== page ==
In this project, healthcare workers and community members in Indonesia, Nepal and Vietnam have been documenting their personal experiences of Covid-19. They have each made their own ‘digital diary’, using a range of creative tools and with technical support from the project team.
These diaries form part of the SPEAR project: exploring the experiences and impacts of COVID-19 for healthcare workers and vulnerable communities. SPEAR stands for: COVID-19 Social Science and Public Engagement Action Research in Vietnam, Indonesia and Nepal.
The digital diaries have gathered a wide range of stories. They include reflections of the challenges and difficulties participants have faced during this time. They also document the positive experiences, they may have had – of cooperation, resilience and inspiration – whether personally, within family, or within their workplace and their community. To create the diaries participants have been invited to use videos, photos, drawings, recordings or other artworks to express their experiences of Covid-19.
We hope these diaries reach a wide audience through social media. We also intend, when physical movement and meeting becomes easier, that they are shared within each author’s community directly.
We anticipate that watching these stories will help prompt viewers to consider their own economic and emotional situation as a result of the pandemic and to evaluate how they have managed as individuals. We also hope that that these stories help people to consider strategies communities can adopt for supporting one another in future challenging contexts.
Members of the project team have written about ‘Digital Diaries as a Platform for Participating in Covid-19 Research’ in a paper available online here.
Digital Diaries in Indonesia
In Indonesia, members of communities in Jakarta, Bandung and Sumba are participating in the project to record their experiences. Their stories are being shared on an Instagram feed called Stories from the Islands.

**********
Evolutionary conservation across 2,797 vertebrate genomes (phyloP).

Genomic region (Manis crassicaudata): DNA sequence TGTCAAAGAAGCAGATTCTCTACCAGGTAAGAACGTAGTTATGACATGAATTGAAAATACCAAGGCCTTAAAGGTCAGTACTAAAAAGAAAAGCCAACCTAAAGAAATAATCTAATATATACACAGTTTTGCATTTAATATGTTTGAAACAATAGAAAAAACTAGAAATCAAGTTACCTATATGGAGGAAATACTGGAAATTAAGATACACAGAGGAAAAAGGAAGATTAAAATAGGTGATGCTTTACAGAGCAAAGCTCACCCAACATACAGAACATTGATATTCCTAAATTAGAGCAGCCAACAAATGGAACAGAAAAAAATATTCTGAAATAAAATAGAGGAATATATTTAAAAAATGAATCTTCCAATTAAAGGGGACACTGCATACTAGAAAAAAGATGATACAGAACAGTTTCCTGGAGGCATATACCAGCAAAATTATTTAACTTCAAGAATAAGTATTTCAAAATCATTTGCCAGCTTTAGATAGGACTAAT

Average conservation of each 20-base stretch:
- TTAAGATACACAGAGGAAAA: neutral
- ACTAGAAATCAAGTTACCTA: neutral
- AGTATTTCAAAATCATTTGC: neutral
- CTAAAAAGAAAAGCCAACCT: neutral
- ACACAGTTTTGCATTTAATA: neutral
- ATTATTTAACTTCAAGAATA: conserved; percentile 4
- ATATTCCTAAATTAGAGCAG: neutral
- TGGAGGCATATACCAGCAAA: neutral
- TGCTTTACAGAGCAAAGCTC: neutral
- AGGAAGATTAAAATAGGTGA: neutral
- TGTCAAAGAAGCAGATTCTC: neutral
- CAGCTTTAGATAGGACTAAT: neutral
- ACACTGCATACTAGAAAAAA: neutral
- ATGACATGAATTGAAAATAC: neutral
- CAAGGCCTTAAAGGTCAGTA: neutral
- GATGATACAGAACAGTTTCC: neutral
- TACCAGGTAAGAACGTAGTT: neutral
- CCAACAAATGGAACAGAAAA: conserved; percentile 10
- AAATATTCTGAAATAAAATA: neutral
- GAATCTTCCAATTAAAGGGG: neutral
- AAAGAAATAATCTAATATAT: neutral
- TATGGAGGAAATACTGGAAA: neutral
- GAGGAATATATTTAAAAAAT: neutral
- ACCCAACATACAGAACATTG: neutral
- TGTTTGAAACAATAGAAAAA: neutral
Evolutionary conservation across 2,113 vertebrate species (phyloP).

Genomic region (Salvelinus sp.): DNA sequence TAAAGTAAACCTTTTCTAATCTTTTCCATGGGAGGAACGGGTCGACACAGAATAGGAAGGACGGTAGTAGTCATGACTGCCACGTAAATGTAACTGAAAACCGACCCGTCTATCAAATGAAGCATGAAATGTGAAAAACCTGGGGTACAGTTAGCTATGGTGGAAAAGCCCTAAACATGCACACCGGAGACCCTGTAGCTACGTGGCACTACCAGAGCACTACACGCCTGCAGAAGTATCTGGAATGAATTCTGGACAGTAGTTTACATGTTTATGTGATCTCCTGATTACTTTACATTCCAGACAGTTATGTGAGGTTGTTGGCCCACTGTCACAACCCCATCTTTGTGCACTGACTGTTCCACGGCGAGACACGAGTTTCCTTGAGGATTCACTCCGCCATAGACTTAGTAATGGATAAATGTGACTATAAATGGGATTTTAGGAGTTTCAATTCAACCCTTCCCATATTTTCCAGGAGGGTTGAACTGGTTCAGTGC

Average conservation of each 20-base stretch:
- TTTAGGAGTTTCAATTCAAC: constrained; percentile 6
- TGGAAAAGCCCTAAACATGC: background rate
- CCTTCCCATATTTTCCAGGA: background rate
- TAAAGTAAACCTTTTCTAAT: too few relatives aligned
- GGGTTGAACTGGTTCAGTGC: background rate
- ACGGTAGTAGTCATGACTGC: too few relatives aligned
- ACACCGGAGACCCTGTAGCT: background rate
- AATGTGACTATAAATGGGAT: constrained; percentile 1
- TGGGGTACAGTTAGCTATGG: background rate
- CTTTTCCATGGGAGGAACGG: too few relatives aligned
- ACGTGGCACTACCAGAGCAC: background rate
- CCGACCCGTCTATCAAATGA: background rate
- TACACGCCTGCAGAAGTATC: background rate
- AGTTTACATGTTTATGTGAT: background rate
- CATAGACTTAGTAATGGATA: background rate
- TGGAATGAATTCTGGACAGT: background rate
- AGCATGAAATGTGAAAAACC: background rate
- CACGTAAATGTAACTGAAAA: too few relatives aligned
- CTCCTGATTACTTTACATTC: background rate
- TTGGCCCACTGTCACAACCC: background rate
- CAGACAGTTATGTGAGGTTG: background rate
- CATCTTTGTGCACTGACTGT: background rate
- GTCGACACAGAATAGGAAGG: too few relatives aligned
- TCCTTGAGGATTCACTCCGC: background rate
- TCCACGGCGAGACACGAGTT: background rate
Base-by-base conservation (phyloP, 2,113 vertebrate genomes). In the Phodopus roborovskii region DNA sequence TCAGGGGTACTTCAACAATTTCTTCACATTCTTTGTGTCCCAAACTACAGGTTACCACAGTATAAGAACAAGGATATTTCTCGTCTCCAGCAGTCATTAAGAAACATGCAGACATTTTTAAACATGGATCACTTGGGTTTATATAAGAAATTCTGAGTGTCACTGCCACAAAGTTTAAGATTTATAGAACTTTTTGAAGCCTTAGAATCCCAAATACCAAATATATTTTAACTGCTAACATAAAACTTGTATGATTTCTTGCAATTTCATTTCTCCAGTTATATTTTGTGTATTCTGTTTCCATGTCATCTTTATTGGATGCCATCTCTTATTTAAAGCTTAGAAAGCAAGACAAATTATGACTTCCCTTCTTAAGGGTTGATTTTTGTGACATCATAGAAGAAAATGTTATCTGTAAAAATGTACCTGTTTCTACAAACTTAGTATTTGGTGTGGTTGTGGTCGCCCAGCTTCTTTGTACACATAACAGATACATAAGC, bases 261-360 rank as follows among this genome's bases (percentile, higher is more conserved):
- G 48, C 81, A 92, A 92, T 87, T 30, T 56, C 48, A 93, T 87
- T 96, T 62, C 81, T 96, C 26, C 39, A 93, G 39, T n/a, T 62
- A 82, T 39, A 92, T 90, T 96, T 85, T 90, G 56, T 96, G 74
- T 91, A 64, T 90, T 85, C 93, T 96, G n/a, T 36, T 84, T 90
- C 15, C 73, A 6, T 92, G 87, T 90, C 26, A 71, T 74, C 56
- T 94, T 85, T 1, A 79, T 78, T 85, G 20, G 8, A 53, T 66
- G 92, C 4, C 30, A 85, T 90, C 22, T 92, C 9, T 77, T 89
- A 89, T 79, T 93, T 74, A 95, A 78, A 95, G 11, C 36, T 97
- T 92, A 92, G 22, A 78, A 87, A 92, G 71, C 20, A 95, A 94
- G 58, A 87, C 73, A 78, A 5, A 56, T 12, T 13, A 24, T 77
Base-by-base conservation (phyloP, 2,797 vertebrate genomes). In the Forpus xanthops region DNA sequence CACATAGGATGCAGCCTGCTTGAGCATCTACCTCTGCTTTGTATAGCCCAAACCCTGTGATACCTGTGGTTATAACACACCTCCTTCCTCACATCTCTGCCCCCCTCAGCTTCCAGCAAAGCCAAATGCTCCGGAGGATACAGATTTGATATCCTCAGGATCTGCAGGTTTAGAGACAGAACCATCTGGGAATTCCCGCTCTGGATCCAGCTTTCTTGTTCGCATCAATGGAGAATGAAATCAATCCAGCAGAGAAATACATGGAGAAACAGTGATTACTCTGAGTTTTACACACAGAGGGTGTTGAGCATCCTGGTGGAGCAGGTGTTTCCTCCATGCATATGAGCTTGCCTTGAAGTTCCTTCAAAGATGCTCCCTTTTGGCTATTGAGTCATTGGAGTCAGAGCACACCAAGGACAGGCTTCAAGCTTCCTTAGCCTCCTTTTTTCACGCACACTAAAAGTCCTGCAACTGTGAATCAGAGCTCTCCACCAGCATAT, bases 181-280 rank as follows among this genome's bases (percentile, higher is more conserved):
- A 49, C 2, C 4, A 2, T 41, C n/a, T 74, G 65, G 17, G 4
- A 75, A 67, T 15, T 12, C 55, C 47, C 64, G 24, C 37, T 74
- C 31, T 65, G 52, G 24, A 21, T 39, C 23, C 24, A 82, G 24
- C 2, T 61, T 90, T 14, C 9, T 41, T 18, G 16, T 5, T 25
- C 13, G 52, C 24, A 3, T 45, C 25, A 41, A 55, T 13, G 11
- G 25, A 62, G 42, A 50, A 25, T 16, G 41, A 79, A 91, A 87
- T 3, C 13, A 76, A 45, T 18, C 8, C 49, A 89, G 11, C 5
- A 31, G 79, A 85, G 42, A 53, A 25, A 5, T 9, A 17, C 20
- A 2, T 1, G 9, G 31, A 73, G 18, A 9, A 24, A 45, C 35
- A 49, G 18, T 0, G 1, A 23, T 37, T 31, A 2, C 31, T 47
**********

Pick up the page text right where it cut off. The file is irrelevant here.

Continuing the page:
Digital Diaries in Viet Nam
This project aims to enable healthcare workers in Vietnam to share their personal experiences of Covid-19, both during and after, including periods of lockdown and social distancing by using a Digital Diary as a creative tool. This may include stories and reflections of some of the challenges for participants during this time, as well as the positive experiences they may have had, either personally, within family, within their workplace and their community. Participants in this project are invited to share these stories as openly and honestly as they feel comfortable using videos, photos, drawings or recordings and other artworks of their own free will.
Digital Diaries in Nepal
In Nepal stories have been shared by healthcare workers and community members from various regions within the country, ranging from cities to remote mountainous areas. Below are six community-led stories recorded in Nepal, a country which endured a prolonged lockdown between 2020 and 2021.
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Bhanubhakta a student lives with four other siblings in a tiny rented room in Kathmandu. With a lockdown in progress due to the coronavirus – they find themselves virtually trapped in the room. Fast running out of food with no money and no internet access for online classes, life suddenly becomes dauntingly uncertain for them.
Sunita is a paramedic counsellor who job it is to deliver vital anti-retroviral medications to people living with HIV. With no transportation because of the lockdown, her work has become near impossible. She is forced to walk for hours in the hills and mountains of her district to make sure the medications get to people living with HIV.
Sarita is a lab assistant in a private hospital. She was among the first to be diagnosed positively for the coronavirus in Nepal. Her entire world changed when word got out on social and other media in the country about her positive status. She was vilified by her community and still faces humiliation even though she no longer has the virus. Sarita is still deeply troubled and traumatized by her experience
The sudden imposition of the lockdown means that Dhana finds himself all alone in his rented room. Dhana is very weak and requires dialysis two times a week. He has no one to help him cook, wash, clean and his trips to the hospital for dialysis is hugely difficult for he has to walk to and from the dialysis centre. Moreover, Dhana has no money left and is behind on his rent.
Manoj – a daily wage earner finds himself without any work after the lockdown started. He lives with an ageing father and two small children – his wife having left him recently as he was unable to provide. With no work and no income, Manoj is forced to rely on goodwill and credit from shopkeepers to feed his family but this goodwill does not last long and Manoj is unsure what to do next.
Kamala is the only female journalist in her district. The lockdown has forced her to change the way in which she reports her stories as it has made her rely more and more on her male colleagues for transportation. This has raised the eyebrows of her conservative community and resulting allegations make it harder for her to focus on her work. The nature of her work also means that Kamala has to live apart from her family and the two factors are proving a real test of her mental strength.